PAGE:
Smaller businesses with big hearts can practise effective philanthropy.

 

 

 

 

How Australian SMEs can donate effectively post-COVID-19

According to Giving Australia, in good years approximately 70% of Australian businesses with fewer than 200 employees (small to medium-enterprises or SMEs) make charitable contributions. But after a year of wildfires and COVID-19, Australian SMEs considering giving back to charity in 2021 need to know how to achieve maximum impact for their donated dollar.

While eye-popping donations will always steal the media spotlight – think Andrew Forrest’s Minderoo Foundation buying 10 million COVID-19 test kits in April for $160 million, or the Gates Foundation’s $1.6 billion pledge for vaccine development – there are several practical ways in which smaller businesses with big hearts can practise effective philanthropy.

Start with the end in mind

Many SMEs are grappling with reduced cashflow, so a decision to make a charitable contribution must be a purposeful one. What’s your goal in giving away your hard-earned money? Are you giving back to your local community to see a specific outcome – more green space, or reduced homelessness, for example? Or are you looking for something more intangible, such as the goodwill that comes from supporting the favoured charity of your employees or best customer? 

Principles of post-COVID grant-making

Businesses donate dollars, goods and services to the not-for-profit sector. In response to the pandemic’s impact on the sector, Peak body Philanthropy Australia issued a list of key principles for effective donating that apply to all businesses. Here are the most relevant principles for SMEs.

Ask how you can help, rather than wait to be asked

Philanthropy Australia recommends consulting proactively with your prospective beneficiaries. With the pandemic affecting for-profit as well as not-for-profit businesses, CEOs are in a strong position to consult a shortlist of beneficiaries to ask how the pandemic has affected a grantee’s operations, and what they need most? What resources have rapidly changing circumstances revealed the grantee lacks? How can your business help the not-for-profit address immediate needs, deliver services, as well as help the not-for-profit emerge stronger post-COVID-19?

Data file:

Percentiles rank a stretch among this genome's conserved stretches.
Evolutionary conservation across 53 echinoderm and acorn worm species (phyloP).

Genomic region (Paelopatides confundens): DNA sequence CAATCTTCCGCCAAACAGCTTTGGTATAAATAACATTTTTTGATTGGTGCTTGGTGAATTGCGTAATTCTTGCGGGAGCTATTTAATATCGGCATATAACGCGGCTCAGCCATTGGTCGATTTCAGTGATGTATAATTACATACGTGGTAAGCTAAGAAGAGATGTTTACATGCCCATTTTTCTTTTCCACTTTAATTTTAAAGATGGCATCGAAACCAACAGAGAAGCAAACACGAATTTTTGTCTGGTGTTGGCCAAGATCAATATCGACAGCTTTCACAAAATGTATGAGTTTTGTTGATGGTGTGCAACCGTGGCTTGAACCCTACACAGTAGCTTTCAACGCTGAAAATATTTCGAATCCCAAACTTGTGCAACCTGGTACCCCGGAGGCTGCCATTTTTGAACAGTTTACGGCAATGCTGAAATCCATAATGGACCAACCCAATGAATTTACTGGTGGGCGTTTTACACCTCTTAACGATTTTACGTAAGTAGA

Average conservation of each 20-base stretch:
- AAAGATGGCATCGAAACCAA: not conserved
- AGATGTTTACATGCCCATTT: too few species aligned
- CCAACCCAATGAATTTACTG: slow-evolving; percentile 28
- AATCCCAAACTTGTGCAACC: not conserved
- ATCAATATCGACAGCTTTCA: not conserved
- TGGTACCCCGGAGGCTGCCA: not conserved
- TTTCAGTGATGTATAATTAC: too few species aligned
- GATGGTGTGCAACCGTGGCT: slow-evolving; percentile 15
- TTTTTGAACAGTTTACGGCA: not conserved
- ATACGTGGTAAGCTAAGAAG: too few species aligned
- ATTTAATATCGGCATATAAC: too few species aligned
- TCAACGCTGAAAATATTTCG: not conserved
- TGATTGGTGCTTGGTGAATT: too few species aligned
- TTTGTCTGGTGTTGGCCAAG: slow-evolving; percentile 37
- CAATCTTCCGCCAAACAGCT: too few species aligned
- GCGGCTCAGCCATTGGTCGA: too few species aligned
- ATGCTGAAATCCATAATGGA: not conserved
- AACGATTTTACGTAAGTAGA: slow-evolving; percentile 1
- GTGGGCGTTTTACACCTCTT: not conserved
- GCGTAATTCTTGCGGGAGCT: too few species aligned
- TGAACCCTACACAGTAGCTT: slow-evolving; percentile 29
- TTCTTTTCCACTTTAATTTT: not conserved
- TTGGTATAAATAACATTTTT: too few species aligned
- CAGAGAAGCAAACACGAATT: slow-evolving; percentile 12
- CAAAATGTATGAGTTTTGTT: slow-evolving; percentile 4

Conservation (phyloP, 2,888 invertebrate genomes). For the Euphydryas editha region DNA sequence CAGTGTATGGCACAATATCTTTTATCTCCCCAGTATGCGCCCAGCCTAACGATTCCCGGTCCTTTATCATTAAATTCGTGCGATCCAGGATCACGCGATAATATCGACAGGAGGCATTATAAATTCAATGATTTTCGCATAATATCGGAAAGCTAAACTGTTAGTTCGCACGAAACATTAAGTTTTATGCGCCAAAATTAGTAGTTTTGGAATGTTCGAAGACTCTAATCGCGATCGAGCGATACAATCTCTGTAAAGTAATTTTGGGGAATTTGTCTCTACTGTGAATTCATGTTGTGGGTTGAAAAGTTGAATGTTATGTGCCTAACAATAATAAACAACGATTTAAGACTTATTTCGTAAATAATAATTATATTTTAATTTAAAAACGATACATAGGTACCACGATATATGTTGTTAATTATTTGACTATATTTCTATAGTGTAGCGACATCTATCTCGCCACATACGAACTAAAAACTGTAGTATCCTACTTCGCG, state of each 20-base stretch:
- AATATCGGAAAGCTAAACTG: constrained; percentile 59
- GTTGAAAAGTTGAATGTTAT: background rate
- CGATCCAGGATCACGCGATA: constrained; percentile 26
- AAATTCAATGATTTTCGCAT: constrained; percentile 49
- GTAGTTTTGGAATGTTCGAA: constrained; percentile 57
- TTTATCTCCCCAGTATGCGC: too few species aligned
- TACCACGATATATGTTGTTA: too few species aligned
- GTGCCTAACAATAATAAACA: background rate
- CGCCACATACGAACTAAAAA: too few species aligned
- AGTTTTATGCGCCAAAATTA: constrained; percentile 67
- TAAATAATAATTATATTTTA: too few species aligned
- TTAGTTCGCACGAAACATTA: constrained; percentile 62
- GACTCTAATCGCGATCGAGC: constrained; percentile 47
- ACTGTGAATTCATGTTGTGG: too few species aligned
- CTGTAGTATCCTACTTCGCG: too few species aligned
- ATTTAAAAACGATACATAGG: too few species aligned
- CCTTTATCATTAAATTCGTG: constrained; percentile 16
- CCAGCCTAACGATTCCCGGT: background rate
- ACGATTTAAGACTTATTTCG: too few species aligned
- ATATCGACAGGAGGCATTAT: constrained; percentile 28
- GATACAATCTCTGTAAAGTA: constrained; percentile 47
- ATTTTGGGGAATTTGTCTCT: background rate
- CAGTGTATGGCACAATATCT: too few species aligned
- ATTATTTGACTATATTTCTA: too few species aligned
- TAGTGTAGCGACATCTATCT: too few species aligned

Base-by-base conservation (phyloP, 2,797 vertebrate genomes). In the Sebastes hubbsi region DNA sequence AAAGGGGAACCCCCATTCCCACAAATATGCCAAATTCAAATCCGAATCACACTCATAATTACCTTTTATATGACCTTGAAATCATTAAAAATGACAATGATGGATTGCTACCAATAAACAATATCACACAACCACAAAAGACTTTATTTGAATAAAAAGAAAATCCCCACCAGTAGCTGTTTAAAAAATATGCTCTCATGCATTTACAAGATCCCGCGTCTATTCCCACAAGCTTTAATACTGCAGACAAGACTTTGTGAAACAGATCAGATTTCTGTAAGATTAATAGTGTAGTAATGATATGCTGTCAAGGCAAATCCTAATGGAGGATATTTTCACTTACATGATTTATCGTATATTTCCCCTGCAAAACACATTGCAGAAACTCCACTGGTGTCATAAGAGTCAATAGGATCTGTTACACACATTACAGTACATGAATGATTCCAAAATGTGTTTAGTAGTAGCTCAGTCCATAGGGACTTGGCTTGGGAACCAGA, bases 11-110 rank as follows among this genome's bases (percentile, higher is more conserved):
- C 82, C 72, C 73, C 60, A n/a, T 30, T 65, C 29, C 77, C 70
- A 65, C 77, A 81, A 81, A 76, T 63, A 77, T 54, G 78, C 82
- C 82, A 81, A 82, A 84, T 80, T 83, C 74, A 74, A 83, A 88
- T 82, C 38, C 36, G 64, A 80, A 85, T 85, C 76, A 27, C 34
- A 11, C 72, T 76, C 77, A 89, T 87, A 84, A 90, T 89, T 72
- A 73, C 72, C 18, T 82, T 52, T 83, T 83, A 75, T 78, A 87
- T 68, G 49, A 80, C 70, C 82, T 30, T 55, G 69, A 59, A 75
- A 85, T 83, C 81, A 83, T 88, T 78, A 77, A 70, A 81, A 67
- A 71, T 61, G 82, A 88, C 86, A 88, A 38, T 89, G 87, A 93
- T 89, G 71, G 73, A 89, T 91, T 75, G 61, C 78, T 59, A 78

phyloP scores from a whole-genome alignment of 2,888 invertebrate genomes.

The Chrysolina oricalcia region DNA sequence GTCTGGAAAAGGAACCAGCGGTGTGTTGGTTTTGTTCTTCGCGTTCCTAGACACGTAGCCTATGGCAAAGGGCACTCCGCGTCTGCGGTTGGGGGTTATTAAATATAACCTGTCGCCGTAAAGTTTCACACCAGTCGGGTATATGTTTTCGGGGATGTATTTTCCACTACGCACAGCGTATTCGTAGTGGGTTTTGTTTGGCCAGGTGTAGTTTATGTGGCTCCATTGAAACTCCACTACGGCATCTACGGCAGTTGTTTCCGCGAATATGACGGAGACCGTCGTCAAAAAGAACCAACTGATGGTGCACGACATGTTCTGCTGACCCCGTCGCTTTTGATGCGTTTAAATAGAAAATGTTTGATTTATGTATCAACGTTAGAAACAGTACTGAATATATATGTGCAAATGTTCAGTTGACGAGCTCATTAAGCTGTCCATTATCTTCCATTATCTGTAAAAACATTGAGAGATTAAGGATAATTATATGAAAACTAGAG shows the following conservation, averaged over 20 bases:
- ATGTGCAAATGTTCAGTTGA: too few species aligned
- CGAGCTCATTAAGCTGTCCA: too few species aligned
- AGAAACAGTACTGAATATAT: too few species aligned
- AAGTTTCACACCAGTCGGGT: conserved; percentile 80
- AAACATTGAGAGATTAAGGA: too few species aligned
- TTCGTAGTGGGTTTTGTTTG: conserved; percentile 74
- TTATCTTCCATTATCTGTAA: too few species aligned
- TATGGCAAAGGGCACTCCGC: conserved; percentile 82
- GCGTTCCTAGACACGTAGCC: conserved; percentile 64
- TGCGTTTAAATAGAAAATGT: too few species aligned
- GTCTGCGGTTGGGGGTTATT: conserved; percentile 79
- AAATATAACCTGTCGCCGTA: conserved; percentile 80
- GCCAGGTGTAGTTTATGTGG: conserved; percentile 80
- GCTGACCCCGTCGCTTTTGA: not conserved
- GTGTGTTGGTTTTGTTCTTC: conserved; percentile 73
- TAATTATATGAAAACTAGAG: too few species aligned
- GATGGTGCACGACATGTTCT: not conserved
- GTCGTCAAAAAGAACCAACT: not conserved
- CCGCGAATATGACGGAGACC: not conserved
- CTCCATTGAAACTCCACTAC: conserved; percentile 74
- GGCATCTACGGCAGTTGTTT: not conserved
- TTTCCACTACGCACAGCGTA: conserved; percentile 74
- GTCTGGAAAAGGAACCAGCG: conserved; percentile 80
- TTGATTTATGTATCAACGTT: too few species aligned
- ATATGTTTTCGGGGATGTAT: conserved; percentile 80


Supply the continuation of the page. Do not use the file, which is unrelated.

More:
Understand why unrestricted funds are best

Australia’s leading philanthropists recommend removing as many restrictions on grants as possible so that the grantee organisation has flexibility with using the funds. As business owners you understand how changed circumstances have disrupted normal operations. Show empathy to your beneficiary if the organisation has a reputation for being well managed.

Consider other ways to offer support 

SMEs most frequently contribute money to local fundraising events. But not-for-profits also need the skills, expertise and technology of the private sector to help them thrive.

In their inaugural PwC Not-For-Profit CEO Report, for example, PwC found that more than 75% of not-for-profit leaders said improving the digital skills of their employees had become a greater priority because of the pandemic. 

It will come as little surprise that most of those same CEOs said they lacked the resources to provide the necessary training. Helping a charitable organisation to upskill its employees is a great opportunity for companies looking to give back in ways other than making a financial donation.  

If you’re looking to partner with a charitable organization over the medium to long term, we suggest a simple agreement should be in place setting out the responsibilities of each party.

 

Any decision that affects your business has legal implications. Contact us today to help secure your business for whatever tomorrow brings.

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